Connecting with Student
- Ask your student’s parent for their address or best number to reach your student
- A simple phone call asking them how they are can go a long way
- Connecting via email, text or U.S. mail is really fun – especially if you find something that interests both of you (animals, Legos, tornadoes, cooking or science fiction)
- Send a postcard from a past trip.
Arranging Tutoring – be sure to contact your site coordinator for help with launching remote tutoring.
- Contact the parents
- Parent Permission form completed
- Arrange a time that doesn’t conflict with class Zoom calls and obligations.
- Zoom time can be tiring. If you have the time, consider doing two 20-minute sessions or shortening your session to 30 minutes.
Janelle Gibson (Clifford School)
Emily McLuhan (Arundel, Mariposa and San Carlos Charter schools)
Bridget Schum (Brittan Acres, Arroyo, Central schools)
Raquel Seifert (Henry Ford, Kennedy and Connect schools)
Saskia Teerink (Heather, White Oaks and Tierra Linda schools)
Getting started and Icebreakers
- Most importantly, keep it positive.
- Check-in/ask about their day or what they’re doing
- Talk about what you both had for lunch
- Play 20 questions
- Do a scavenger hunt retrieving random items such as a magazine, stuffed animal, wooden spoon, ball, piece of mail, and a potholder). Time each other. You can also ask your student to challenge you to find 5 objects from a list they generate.
- Share a joke.
- Share a story (food you made, a small animal you saw, happy memory)
- Talk a little bit about your own day – maybe a hike you went on, how you cleaned out your closet, book lists you’ve created. You can positively influence them to consider doing the same thing.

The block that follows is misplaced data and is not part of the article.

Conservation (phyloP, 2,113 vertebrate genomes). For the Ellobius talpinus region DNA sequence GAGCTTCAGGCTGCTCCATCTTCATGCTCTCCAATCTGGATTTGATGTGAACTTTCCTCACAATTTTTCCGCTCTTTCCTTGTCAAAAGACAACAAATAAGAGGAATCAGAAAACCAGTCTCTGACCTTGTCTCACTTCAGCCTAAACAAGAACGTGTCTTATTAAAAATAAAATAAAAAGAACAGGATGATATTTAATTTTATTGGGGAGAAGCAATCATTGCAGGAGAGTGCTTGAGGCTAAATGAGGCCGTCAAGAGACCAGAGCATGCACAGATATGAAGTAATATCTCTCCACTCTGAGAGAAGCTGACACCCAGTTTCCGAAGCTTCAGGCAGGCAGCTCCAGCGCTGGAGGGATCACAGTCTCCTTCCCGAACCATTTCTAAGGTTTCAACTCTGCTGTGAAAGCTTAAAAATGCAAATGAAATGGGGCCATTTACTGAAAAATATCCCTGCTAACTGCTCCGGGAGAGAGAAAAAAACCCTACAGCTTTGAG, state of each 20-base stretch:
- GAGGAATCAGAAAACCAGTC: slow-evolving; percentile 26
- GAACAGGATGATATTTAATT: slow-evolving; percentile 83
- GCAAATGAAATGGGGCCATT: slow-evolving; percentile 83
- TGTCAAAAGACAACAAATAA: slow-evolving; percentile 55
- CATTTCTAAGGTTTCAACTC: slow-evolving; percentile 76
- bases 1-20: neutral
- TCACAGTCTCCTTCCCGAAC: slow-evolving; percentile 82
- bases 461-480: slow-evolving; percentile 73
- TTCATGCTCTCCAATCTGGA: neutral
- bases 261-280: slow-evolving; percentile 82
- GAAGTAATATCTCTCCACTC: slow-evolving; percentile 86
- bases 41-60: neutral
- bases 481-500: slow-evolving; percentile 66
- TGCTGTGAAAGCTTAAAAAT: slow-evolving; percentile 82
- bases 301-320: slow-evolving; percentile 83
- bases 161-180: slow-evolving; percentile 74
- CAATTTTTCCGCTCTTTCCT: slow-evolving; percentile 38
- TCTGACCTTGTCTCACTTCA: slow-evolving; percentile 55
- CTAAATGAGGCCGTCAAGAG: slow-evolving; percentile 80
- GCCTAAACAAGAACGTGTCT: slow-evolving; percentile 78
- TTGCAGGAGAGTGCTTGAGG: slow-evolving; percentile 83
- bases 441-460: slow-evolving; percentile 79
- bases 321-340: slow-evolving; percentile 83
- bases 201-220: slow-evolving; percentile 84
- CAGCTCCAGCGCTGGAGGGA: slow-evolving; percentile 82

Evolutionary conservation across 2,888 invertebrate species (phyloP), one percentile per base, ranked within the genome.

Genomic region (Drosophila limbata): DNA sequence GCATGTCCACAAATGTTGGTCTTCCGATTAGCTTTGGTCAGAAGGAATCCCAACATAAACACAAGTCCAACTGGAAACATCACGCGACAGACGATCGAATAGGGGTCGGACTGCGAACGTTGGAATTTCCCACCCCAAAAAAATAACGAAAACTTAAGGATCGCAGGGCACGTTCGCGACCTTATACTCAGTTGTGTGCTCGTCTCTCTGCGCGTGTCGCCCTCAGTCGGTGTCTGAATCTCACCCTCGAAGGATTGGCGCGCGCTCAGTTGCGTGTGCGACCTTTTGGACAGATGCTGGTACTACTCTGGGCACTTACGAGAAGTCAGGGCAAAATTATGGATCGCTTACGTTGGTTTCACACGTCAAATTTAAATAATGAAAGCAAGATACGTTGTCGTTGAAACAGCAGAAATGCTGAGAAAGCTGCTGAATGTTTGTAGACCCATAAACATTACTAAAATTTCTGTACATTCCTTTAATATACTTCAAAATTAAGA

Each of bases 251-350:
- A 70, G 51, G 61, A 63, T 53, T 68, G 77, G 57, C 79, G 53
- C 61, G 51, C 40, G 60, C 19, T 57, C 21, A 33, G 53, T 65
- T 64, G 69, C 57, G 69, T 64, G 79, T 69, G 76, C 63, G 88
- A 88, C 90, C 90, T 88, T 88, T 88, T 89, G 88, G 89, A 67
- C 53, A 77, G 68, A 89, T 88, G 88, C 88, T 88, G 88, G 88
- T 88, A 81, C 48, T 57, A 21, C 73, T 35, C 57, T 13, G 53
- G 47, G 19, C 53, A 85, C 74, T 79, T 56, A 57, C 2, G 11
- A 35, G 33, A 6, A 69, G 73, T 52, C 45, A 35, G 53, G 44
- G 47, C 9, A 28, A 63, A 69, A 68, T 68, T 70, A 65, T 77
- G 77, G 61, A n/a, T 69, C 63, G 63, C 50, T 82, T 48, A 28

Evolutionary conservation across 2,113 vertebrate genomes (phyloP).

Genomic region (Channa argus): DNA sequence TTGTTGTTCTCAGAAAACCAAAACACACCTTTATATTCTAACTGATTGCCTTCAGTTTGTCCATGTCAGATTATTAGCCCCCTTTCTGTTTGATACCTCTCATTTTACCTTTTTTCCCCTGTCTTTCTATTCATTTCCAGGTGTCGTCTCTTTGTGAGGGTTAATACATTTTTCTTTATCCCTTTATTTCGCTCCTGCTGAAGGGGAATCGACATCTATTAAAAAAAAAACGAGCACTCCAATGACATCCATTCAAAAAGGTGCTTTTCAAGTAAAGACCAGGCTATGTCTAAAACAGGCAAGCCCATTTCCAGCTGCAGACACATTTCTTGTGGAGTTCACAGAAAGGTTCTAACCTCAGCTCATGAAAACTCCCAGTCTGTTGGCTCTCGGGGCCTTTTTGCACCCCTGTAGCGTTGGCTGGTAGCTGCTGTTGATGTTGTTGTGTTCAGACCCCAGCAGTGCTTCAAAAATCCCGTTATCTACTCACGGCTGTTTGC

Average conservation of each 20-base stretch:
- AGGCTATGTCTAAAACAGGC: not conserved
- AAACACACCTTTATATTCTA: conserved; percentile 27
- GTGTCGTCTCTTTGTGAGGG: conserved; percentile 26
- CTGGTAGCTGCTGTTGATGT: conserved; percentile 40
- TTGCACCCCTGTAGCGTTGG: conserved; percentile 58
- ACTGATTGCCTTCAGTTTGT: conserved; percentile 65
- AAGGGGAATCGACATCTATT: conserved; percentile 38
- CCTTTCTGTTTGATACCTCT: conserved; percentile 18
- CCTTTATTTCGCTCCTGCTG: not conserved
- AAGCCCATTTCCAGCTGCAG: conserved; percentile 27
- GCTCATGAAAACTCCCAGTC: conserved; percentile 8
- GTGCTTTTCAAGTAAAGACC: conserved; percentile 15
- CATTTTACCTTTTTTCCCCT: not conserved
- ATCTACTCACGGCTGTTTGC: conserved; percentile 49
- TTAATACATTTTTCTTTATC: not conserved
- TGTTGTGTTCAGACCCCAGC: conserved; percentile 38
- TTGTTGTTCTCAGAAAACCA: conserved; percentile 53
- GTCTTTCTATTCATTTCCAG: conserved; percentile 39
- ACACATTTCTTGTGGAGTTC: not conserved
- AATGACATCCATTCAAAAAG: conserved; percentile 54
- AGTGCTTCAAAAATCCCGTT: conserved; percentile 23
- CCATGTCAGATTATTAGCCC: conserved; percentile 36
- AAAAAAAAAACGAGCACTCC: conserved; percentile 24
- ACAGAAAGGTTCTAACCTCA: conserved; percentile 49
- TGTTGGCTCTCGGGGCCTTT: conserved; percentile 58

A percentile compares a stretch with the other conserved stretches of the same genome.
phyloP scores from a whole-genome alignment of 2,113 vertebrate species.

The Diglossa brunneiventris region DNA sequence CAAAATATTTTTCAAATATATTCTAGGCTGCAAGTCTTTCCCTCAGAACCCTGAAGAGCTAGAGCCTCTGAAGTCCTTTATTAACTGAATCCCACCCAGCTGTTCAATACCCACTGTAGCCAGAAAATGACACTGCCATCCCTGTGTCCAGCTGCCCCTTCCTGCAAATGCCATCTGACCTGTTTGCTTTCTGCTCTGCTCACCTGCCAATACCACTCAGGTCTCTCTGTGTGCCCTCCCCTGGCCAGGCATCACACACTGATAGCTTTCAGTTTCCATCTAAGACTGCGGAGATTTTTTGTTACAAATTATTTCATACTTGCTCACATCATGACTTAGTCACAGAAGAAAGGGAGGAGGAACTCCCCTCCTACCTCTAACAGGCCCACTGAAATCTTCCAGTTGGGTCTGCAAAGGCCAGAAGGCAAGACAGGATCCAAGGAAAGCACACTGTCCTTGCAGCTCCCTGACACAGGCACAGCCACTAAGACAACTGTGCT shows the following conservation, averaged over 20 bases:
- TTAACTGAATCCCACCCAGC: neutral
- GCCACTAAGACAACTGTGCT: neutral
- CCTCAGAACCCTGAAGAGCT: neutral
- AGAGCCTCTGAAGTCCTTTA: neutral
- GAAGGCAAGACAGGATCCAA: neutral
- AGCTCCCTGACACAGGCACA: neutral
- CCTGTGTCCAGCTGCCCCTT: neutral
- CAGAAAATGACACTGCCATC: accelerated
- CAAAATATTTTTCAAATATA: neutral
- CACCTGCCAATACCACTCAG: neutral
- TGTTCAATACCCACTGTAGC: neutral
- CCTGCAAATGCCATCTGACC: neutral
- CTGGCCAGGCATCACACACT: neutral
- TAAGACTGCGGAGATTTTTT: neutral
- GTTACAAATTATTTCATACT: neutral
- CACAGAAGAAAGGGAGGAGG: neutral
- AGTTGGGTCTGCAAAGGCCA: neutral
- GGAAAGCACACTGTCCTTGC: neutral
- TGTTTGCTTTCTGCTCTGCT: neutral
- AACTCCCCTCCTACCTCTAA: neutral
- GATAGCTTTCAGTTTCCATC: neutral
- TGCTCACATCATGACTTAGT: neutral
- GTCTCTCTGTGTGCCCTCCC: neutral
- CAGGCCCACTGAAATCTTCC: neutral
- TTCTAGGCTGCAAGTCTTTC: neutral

- Ask about homework
Doing the basics: Reading, Writing, Math
- Take cues from the student and parents as to what they’re working on or where help is needed.
- If they have finished their homework, time could be spent skill-building with the following activities:
- Read a book aloud and ask questions (what do you think will happen next? What is in his backpack? What do you think she wants for her birthday?)
- Have a puppet read or have a puppet make comments about the book. Have the puppet ask the student questions.
- Writing – provide a prompt and share the writing with each other
- Write a story together in which each of you contributes a sentence one after the other
- Use the bubble diagram to organize their ideas
- Be the scribe – if writing on the spot is stressful, the tutor can record the ideas.
- Play MadLibs!
- Write a letter to a family member.
- Do a challenge question with each other (describe your dream day, a country you’d like to visit, create a cake – what would it look like? a hobby that you do)
- Math – addition or multiplication tables, practice.
- Make flashcards for the ones that aren’t known
Set a fun goal/activity for the next session
- Bring a memorable item from your house
- Both of you bring an item that starts with the same letter as your name or the other person’s name
- Spell your or their name with objects (Jason – jar of jelly, apple, sock, orange, napkin)
- Share a favorite game
- Agree to both bring a beloved book to show the other person and share why you like it.
- Have an art contest – task both of yourselves drawing a penguin and compare them.
- Both wear a designated color – wear as many pieces of green clothing as possible
- Talk about your birthday traditions or how your family celebrates
- Guided meditation where you take a virtual trip to the beach or a walk in the forest for 5 minutes
- Take a virtual tour of the National Parks, Monterey Bay Aquarium or other places listed here.